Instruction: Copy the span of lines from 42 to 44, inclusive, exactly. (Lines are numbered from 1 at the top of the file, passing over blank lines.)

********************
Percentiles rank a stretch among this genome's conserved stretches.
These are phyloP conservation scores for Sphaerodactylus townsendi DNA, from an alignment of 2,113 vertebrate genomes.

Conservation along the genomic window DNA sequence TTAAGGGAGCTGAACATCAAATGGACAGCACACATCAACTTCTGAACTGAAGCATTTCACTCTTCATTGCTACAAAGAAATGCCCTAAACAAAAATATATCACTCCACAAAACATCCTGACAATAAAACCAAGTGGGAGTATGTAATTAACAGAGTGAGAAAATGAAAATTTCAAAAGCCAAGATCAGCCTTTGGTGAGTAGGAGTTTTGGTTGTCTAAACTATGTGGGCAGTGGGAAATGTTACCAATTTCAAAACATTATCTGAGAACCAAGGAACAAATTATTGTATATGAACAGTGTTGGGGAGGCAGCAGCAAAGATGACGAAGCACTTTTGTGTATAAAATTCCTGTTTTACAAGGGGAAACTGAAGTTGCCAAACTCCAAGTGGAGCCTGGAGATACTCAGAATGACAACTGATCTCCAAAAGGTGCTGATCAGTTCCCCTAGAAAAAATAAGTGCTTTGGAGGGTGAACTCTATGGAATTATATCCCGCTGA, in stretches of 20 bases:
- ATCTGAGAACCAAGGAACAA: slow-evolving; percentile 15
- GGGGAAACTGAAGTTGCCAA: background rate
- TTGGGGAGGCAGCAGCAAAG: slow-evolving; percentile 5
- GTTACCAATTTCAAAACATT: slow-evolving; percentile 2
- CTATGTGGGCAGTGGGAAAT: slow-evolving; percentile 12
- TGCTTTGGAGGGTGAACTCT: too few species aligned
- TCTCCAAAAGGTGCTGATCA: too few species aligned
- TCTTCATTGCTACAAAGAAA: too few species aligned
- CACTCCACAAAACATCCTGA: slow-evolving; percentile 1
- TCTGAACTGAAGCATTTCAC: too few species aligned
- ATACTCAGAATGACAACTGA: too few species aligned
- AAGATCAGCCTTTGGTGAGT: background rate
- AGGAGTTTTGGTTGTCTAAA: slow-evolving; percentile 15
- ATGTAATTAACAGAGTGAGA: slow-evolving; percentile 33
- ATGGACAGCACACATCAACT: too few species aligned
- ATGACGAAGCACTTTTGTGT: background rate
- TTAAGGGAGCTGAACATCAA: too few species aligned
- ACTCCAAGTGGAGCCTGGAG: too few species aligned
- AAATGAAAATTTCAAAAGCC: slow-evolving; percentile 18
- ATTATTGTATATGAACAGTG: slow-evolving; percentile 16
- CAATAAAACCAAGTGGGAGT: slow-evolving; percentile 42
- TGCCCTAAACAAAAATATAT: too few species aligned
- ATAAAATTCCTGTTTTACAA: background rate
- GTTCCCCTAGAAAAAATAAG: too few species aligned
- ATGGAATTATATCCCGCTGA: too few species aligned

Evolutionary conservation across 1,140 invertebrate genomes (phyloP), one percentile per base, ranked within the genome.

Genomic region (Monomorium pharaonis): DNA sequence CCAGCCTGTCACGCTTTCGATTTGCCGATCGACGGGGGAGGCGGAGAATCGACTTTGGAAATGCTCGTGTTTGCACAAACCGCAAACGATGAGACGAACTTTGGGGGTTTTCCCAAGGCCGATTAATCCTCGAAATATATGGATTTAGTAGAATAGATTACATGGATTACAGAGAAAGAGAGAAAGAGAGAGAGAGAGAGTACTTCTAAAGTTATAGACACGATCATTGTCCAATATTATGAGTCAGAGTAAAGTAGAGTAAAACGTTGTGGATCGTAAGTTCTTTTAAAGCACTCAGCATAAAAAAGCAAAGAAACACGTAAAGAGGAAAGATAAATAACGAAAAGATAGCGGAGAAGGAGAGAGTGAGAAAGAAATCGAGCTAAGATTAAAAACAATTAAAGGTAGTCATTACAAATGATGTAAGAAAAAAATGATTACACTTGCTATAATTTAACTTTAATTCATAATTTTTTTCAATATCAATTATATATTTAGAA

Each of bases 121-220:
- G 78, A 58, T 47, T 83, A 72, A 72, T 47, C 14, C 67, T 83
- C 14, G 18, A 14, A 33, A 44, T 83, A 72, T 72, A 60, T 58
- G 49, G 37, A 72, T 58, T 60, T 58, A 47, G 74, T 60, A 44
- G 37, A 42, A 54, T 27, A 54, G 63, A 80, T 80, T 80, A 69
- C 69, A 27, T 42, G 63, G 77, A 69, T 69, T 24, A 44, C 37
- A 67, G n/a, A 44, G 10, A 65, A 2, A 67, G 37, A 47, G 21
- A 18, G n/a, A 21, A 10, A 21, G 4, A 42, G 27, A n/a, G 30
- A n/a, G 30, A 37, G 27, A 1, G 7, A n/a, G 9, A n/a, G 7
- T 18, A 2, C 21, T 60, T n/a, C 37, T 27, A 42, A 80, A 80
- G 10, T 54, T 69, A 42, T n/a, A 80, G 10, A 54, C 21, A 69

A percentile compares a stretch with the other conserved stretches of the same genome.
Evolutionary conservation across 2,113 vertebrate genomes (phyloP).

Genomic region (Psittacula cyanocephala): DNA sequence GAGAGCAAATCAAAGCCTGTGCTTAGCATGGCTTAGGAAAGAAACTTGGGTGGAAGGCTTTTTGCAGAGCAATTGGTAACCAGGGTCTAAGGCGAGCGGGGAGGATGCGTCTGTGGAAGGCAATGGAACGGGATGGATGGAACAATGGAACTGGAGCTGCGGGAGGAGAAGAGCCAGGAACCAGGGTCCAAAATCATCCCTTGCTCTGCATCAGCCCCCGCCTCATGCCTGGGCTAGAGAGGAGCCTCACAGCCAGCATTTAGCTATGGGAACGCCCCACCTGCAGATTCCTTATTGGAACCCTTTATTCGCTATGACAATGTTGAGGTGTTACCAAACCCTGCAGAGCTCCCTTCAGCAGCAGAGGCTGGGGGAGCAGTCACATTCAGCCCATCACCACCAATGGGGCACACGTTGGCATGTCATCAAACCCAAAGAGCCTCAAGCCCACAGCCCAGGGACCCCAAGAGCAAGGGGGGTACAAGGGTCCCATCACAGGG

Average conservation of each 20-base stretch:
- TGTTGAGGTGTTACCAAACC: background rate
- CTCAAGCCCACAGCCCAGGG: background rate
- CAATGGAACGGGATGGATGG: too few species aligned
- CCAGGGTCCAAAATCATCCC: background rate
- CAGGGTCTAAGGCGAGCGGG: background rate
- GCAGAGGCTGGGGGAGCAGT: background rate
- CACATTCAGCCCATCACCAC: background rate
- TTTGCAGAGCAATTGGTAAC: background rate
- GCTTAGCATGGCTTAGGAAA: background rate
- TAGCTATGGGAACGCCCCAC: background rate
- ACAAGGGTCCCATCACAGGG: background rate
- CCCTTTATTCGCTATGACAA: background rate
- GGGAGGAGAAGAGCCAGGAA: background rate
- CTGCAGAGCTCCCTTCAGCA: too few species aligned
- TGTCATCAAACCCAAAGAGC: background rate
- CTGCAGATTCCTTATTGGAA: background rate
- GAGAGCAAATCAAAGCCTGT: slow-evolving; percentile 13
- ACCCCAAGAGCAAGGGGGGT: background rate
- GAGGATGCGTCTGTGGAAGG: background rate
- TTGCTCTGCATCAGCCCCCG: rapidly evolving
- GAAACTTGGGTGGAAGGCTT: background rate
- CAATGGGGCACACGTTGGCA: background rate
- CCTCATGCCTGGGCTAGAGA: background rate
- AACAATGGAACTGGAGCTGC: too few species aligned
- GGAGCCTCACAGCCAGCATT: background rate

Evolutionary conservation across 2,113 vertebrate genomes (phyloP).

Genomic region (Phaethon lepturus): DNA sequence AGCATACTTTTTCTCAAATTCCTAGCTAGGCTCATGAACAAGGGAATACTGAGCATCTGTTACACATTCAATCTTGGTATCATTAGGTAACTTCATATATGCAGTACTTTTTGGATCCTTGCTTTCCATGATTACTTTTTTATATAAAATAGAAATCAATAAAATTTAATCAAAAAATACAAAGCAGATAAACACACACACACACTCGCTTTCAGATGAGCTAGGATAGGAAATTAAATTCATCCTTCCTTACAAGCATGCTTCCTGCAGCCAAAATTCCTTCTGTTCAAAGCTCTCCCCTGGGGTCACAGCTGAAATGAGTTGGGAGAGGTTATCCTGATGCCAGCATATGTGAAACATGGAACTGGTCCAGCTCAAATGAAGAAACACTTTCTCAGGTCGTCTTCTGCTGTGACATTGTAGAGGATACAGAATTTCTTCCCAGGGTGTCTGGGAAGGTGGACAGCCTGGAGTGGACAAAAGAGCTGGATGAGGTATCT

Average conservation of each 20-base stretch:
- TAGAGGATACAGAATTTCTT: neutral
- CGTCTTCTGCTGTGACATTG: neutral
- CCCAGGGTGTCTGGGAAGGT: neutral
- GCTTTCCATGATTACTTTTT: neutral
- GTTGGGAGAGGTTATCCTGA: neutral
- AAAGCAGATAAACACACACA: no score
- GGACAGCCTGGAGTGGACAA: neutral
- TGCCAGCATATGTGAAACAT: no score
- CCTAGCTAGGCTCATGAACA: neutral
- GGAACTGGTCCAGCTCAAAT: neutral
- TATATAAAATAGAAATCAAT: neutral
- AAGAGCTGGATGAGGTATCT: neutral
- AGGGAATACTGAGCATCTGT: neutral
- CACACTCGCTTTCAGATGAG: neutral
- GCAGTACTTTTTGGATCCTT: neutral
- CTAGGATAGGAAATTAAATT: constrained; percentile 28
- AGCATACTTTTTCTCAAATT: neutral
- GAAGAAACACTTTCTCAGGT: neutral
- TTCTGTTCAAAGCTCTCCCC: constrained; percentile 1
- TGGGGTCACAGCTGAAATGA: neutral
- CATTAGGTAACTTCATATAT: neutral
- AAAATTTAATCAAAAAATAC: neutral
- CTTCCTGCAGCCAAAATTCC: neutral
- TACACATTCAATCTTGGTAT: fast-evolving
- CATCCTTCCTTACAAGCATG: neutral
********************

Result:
A percentile compares a stretch with the other conserved stretches of the same genome.
Evolutionary conservation across 2,113 vertebrate genomes (phyloP).

Genomic region (Psittacula cyanocephala): DNA sequence GAGAGCAAATCAAAGCCTGTGCTTAGCATGGCTTAGGAAAGAAACTTGGGTGGAAGGCTTTTTGCAGAGCAATTGGTAACCAGGGTCTAAGGCGAGCGGGGAGGATGCGTCTGTGGAAGGCAATGGAACGGGATGGATGGAACAATGGAACTGGAGCTGCGGGAGGAGAAGAGCCAGGAACCAGGGTCCAAAATCATCCCTTGCTCTGCATCAGCCCCCGCCTCATGCCTGGGCTAGAGAGGAGCCTCACAGCCAGCATTTAGCTATGGGAACGCCCCACCTGCAGATTCCTTATTGGAACCCTTTATTCGCTATGACAATGTTGAGGTGTTACCAAACCCTGCAGAGCTCCCTTCAGCAGCAGAGGCTGGGGGAGCAGTCACATTCAGCCCATCACCACCAATGGGGCACACGTTGGCATGTCATCAAACCCAAAGAGCCTCAAGCCCACAGCCCAGGGACCCCAAGAGCAAGGGGGGTACAAGGGTCCCATCACAGGG